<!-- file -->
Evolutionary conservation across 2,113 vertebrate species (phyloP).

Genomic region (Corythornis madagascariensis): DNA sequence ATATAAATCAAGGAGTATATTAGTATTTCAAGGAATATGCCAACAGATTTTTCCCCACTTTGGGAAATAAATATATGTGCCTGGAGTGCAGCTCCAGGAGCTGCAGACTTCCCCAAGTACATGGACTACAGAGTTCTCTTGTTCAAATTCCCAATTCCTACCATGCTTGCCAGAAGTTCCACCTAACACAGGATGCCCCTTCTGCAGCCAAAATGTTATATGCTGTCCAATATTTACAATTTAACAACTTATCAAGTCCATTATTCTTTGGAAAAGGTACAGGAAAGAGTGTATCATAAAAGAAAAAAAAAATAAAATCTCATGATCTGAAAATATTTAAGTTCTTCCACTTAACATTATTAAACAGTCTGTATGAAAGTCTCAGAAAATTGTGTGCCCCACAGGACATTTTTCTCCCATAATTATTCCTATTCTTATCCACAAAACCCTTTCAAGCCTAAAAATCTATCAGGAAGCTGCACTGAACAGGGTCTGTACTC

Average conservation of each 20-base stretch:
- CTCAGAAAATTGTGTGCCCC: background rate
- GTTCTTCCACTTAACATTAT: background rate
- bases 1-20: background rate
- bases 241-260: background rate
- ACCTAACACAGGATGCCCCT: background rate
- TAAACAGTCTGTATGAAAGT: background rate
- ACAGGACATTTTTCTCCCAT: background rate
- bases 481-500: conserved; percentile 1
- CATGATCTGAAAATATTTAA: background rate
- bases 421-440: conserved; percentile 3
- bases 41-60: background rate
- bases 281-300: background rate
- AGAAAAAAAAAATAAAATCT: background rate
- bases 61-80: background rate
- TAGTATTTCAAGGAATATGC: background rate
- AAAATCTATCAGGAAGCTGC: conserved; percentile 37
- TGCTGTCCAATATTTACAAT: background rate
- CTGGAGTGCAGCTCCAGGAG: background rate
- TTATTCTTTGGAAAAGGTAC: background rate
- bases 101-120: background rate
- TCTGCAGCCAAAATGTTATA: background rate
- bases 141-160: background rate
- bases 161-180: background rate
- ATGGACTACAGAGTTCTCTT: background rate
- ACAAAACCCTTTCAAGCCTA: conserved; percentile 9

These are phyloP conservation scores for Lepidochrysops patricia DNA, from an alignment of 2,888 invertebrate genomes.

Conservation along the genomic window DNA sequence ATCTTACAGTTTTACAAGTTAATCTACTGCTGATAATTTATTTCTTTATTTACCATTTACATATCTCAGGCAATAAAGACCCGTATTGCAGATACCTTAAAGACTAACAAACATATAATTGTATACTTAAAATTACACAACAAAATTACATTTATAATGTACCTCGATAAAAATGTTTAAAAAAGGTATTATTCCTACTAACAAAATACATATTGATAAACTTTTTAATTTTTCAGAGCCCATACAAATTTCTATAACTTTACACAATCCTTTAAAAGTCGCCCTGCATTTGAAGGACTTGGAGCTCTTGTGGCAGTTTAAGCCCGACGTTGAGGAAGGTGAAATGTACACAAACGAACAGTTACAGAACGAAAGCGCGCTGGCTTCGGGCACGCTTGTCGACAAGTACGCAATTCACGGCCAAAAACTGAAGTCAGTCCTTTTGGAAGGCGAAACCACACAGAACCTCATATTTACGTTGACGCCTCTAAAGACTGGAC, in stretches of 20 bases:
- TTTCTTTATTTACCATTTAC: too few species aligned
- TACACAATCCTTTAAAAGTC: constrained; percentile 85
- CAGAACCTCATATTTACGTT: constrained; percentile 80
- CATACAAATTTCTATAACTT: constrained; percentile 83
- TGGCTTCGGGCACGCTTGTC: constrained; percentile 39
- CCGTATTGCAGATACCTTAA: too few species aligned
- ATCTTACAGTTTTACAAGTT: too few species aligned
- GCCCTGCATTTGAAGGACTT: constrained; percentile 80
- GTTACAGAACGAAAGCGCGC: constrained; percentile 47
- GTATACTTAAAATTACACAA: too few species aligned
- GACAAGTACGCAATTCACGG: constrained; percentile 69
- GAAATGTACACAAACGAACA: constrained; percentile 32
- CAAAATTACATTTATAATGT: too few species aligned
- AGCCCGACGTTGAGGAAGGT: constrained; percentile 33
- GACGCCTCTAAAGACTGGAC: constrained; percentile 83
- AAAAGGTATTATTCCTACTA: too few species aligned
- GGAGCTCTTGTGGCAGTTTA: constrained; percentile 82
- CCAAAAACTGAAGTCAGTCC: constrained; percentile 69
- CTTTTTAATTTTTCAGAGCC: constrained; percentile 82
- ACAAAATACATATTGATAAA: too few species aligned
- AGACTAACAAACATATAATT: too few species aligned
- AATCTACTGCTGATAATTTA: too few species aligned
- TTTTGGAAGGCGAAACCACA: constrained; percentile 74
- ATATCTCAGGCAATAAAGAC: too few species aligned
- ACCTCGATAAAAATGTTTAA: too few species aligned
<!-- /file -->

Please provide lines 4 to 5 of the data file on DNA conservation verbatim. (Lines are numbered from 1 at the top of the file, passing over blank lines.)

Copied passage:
- CTCAGAAAATTGTGTGCCCC: background rate
- GTTCTTCCACTTAACATTAT: background rate